Living with the Land

An image of a marsh with purple flowers and bushes along the banks.
Crissy Marsh, Ramaytush Ohlone ancestral homeland.

An Environmental Study through Ohlone Worldview

Grade 6

The area called Crissy Field has changed greatly over time, reflecting the differing values of the people who have managed the land. Today, the restored wetland offers a rich habitat and an abundance of learning opportunities.

Soap root plant showing roots, bulb and leaves.
Soap Root

Linda Yamane

How does culture influence our relationship with the environment?

Living with the Land allows students to explore human relationship with the natural world from the perspective of Ohlone Indigenous knowledge and contrasting western science approaches. By observing the wetland’s past and present, students learn about what wetlands provide and how humans impact this habitat.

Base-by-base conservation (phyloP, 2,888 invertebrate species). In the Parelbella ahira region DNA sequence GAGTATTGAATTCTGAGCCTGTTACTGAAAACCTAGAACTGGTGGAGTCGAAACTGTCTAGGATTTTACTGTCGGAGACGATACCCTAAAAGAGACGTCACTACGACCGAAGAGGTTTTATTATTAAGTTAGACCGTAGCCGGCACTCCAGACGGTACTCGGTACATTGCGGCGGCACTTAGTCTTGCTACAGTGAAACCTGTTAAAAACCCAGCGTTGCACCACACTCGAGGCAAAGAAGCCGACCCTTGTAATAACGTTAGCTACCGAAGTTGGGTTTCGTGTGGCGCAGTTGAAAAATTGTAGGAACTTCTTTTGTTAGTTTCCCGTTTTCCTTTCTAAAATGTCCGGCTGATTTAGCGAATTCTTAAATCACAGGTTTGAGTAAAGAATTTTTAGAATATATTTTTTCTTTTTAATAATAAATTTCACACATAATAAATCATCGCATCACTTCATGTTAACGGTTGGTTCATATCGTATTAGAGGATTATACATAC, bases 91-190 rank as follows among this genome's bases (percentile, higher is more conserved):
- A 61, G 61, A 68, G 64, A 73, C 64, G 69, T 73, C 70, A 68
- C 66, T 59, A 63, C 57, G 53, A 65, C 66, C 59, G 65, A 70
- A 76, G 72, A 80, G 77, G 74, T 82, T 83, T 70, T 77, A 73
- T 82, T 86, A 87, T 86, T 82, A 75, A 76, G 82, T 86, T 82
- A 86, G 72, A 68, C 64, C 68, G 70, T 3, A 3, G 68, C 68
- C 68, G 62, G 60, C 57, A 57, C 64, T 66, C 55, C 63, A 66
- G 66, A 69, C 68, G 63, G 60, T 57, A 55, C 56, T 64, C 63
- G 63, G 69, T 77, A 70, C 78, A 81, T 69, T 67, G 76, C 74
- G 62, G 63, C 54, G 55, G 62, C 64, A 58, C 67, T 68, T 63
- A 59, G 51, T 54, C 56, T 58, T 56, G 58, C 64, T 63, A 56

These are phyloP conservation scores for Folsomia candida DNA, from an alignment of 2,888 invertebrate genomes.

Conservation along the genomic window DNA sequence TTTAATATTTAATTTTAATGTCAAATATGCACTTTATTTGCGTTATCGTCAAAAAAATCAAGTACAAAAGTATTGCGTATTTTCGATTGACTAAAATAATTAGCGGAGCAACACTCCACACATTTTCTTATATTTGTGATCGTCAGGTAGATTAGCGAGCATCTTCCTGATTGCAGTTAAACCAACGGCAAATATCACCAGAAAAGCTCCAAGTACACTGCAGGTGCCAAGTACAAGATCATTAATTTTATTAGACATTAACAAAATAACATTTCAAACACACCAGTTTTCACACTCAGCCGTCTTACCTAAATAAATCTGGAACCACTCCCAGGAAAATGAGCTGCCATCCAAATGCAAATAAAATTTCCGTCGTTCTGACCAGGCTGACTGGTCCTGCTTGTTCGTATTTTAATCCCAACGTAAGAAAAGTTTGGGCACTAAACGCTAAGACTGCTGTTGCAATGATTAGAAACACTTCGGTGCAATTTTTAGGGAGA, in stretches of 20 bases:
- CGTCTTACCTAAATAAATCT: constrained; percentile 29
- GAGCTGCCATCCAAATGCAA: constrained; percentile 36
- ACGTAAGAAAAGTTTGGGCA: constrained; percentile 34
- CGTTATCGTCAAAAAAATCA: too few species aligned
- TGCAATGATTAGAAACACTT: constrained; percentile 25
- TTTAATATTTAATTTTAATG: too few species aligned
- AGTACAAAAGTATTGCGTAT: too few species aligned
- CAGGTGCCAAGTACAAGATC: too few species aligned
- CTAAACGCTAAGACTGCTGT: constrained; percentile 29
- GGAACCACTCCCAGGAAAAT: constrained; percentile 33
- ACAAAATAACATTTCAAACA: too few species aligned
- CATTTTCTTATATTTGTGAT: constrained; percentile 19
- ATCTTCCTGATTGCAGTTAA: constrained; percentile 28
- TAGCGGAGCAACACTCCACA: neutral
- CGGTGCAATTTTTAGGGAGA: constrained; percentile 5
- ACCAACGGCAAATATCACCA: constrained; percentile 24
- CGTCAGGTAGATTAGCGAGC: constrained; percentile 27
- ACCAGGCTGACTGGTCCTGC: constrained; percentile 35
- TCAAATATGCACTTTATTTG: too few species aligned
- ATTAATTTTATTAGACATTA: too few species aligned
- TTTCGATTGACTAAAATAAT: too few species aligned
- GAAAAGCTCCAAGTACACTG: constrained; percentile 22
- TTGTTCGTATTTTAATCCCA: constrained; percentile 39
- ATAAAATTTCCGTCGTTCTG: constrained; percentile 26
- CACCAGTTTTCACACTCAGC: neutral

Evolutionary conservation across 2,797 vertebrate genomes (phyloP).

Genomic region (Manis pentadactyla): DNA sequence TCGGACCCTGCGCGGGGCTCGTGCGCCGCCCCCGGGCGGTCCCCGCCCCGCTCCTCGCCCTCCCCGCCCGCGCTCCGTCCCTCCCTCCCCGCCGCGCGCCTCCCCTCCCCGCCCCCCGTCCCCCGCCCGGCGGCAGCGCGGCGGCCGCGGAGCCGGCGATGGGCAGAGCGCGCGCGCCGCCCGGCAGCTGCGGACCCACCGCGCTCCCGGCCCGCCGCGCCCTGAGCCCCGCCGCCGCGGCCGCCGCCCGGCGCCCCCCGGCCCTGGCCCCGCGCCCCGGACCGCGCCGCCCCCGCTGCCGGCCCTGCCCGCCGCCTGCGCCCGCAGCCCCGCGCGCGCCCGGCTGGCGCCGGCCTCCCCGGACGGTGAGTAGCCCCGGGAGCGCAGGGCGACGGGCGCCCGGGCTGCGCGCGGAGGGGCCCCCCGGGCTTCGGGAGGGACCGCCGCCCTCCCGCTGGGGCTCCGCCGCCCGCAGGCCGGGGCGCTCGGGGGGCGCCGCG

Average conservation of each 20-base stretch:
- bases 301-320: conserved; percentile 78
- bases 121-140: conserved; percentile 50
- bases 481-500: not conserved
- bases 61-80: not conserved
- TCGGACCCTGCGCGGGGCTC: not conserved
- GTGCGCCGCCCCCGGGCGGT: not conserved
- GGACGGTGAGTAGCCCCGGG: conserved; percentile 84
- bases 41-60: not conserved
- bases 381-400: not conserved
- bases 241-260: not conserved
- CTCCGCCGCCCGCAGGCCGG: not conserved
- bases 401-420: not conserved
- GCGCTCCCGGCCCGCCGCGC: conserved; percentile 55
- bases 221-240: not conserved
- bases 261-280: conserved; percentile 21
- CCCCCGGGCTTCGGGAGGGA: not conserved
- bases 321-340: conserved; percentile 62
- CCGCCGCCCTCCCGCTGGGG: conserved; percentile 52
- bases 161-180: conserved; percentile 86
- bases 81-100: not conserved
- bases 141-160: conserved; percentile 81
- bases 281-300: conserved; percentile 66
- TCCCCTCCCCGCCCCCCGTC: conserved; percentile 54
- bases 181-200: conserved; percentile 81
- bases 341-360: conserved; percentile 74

The in-person program is structured in three sections:
  • pre-site classroom activities facilitated virtually by NPS staff and the teacher
  • a field visit to Crissy Marsh facilitated by NPS staff
  • a post-visit lesson facilitated by the teacher

Click here for the Living with the Land hybrid program outline (coming 2021-2022 school year).

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1 minute, 28 seconds

Gregg Castro acknowledges Crissy Marsh as part of the Ohlone ancestral homeland, Yelamu.


Last updated: January 15, 2022

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415 561-4700

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